This Week In History: Civil War Battle of Poplar Springs Church (Peebles’ Farm)

civil-186719_960_720

Thursday, September 29 – October 2, 1864

The Union lines under General Ulysses S. Grant had faced Confederate lines under General Robert E. Lee in trenches around Petersburg, Virginia, since June. The line extended to Richmond 25 miles to the north.

Grant attempted to drive the Southerners from the trenches. Warren’s Fifth Corps led an advance toward Poplar Spring Church with John G. Parke’s Ninth Corps following. Warren attacked successfully at first, but Confederate General A.P. Hill led a strong counterattack that drove Parke’s troops back and prevented territory loss.

The two Union corps then entrenched close to Peebles’ Farm. This newly formed line on Squirrel Level Road forced Confederates to shift positions. Hill brought in two additional divisions to meet the new threat.

Union soldiers attacked unsuccessfully on October 1st. They failed to reach the Southside Railroad, which remained under Confederate control.

-Sandra Merville Hart

 

Sources

Long, E.B with Long, Barbara. The Civil War Day by Day: An Almanac 1861-1865, A Da Capo Paperback, 1971.

“Battle of Poplar Springs Church (Peebles’ Farm,)” History.com This Day in History, 2016/08/04 http://www.history.com/this-day-in-history/battle-of-poplar-springs-church-peebles-farm.

 

Hidden Places by Lynn Austin

413WEMB16GL._SX318_BO1,204,203,200_

Eliza, a widow, struggles to feed her three children and run the family orchard. It’s 1931 and the bank threatens to foreclose on her mortgage.

Then a stranger, Gabe, knocks on her door. He seems to know how to do everything required and will work for food and shelter. Her children love him and so does Eliza.

But there’s something about Gabe. Is he really who he proclaims to be?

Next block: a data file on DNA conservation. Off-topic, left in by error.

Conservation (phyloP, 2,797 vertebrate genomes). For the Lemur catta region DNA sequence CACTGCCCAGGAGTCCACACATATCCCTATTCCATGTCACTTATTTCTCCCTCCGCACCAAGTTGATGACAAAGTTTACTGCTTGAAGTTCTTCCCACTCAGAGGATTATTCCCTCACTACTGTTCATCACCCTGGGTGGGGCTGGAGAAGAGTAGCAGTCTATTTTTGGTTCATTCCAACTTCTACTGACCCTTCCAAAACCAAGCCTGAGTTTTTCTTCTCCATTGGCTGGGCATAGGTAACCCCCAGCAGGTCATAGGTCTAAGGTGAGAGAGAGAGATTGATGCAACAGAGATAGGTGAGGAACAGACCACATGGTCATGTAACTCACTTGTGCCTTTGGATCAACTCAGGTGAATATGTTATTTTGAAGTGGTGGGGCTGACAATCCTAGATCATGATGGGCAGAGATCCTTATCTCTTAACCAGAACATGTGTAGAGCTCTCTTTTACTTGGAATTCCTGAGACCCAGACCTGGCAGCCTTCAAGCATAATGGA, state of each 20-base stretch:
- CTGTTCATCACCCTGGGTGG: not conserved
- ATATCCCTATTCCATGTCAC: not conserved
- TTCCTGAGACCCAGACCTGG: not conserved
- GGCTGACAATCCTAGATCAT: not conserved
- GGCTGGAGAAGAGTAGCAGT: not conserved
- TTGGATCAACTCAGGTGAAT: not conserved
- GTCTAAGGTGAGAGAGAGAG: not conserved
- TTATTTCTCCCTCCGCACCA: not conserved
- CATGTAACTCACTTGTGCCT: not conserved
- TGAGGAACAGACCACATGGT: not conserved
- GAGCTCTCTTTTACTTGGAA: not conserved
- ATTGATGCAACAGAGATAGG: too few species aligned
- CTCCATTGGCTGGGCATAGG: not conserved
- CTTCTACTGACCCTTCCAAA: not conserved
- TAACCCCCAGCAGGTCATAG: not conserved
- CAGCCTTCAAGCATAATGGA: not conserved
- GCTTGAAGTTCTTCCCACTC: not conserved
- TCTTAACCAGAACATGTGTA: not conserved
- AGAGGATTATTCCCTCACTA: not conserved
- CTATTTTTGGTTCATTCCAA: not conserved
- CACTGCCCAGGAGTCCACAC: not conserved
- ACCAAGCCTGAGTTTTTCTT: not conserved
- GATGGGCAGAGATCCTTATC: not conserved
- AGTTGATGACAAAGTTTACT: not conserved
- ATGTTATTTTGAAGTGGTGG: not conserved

This touching story set during the Great Depression gripped me with its mystery and romance.

-Review by Sandra Merville Hart

Amazon

Preserving Meat in the 1800s

salt-91539_960_720

Our ancestors met the challenge of preserving meat without modern refrigeration by curing, drying, pickling, salting, or packing in snow.

Fresh beef had to be consumed in two days during summer to prevent spoilage. Sprinkling the meat all over with pepper kept the flies away.

Tainted meat could be saved. After rinsing with cold water, use strong chamomile tea to wash it. Sprinkle with salt if the meat will be eaten the next day. Rubbing roughly-pounded charcoal over the meat removes the taint.

Meat lasted for weeks during the winter when packed in snow.

spice-370114_960_720Curing ham was a long process. Rub a mixture of salt, brown sugar, saltpeter, cayenne pepper, and allspice all over the ham and place in a barrel. After a week, cover meat with a brine of water, salt, and sugar. Wait four weeks then remove the ham from the brine and hang to dry another week. Then smoke the meat using hickory chips or corn cobs.

Salting was another way to preserve pork. A layer of salt covered the bottom of a barrel. The meat was sliced into strips then placed over the salt. Another layer of salt was added, then meat until all the pork was packed inside. A boiling hot brine then covered the pork. A weighted lid went on top.

Beef tongues marinated in a pickling brine for two weeks. Cooks then dried or smoked them.

-Sandra Merville Hart

Sources

Compiled from Original Recipes. Buckeye Cookery, Applewood Books, 1877.

Hale, Sarah Josepha. Early American Cookery: “The Good Housekeeper.” 1841, Dover Publications , Inc., 1996.

 

 

Battle of Chickamauga

At the Chickamauga Battlefield Visitor Center

At the Chickamauga Battlefield Visitor Center

In the second week of September, 1863, the Ninety-ninth Ohio regiment marched with the Twenty-first Army Corps under the leadership of Major General Thomas L. Crittenden into Chattanooga after the Confederate Army, under General Braxton Bragg, evacuated without firing a shot.

Crittenden secured the town with troops before heading south to Georgia.

By Sunday, September 13th, the corps reached the area of Lee & Gordon’s Mills, a two-story white building on the Chickamauga Creek.

When fighting started on Saturday, September 19, Major General George H. Thomas’ Fourteenth Corps and Major General Alexander McCook’s Twentieth Corps were also in the Union’s line of defense. A Reserve Corps under Major General Gordon Granger waited to be called if needed. All these army corps made up the Army of the Cumberland with Major General William S. Rosecrans in charge.

The Ninety-ninth Ohio infantry was part of Brigadier General Van Cleve’s division. Divisions were divided into brigades and Colonel Sidney M. Barnes led the brigade for the Ohio regiment.

The woods where the Battle of Chickamauga was fought

The woods where the Battle of Chickamauga was fought

The amount of activity on the Confederate line showed that a large force waited to meet the Union Army in the coming battle. Most realized it would be a fierce fight before the first shot fired.